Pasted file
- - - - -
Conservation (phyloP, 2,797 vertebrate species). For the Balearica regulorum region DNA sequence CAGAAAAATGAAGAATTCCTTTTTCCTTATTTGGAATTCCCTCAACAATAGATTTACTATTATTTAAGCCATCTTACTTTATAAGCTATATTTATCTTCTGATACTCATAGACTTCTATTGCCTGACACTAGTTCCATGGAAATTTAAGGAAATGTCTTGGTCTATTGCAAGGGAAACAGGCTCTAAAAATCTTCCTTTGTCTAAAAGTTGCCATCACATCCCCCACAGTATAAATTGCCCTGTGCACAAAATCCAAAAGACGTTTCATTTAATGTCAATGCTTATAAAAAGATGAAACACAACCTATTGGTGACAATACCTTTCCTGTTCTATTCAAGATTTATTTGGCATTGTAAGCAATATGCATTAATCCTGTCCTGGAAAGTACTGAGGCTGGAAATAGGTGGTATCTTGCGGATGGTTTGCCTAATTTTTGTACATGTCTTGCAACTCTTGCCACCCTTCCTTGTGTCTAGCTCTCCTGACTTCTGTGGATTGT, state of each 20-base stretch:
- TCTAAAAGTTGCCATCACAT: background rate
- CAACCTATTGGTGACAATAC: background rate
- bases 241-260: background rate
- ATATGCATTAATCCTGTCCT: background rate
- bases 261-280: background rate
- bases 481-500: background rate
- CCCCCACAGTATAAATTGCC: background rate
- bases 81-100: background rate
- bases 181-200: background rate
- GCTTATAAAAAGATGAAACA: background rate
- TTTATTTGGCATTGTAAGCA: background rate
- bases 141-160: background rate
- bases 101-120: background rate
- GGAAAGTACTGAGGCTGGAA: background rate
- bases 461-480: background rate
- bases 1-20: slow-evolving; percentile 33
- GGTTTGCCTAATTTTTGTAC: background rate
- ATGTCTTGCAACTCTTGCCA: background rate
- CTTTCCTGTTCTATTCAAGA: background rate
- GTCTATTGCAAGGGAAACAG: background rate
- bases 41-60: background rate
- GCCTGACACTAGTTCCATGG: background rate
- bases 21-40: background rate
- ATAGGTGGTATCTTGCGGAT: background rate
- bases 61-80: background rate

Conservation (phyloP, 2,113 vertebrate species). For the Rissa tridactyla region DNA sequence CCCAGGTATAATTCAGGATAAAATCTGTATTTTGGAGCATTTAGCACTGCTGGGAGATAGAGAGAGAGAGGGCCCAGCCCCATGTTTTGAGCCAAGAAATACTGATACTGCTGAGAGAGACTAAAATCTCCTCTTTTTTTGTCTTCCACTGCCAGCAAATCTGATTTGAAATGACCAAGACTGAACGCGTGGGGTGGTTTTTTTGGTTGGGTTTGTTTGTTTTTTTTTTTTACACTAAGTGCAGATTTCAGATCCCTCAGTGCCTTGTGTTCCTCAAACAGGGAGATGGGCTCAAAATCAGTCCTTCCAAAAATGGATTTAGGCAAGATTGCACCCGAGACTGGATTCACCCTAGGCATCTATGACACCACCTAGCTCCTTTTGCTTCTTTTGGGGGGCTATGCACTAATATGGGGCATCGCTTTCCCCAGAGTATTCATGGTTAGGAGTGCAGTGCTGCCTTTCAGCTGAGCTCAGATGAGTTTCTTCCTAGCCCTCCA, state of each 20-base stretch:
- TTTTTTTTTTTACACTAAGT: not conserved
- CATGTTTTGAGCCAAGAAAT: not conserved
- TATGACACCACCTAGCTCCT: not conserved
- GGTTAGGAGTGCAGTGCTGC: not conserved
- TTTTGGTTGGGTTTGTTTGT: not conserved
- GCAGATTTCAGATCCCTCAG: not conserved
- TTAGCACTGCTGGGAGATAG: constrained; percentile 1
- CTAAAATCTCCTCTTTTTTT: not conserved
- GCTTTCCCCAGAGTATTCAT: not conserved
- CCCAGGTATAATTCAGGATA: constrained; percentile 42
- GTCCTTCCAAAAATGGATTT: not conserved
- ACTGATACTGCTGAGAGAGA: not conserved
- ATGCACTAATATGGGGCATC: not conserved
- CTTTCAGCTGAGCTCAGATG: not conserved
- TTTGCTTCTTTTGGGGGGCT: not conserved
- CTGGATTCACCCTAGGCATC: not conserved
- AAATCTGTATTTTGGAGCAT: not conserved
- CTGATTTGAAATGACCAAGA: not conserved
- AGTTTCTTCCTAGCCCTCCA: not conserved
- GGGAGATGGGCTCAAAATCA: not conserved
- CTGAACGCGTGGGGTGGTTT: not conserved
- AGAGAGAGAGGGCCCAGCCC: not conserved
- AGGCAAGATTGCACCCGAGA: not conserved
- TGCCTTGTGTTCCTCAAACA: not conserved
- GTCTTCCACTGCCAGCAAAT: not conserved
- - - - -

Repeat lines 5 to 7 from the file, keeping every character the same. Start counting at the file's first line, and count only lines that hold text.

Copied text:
- ATATGCATTAATCCTGTCCT: background rate
- bases 261-280: background rate
- bases 481-500: background rate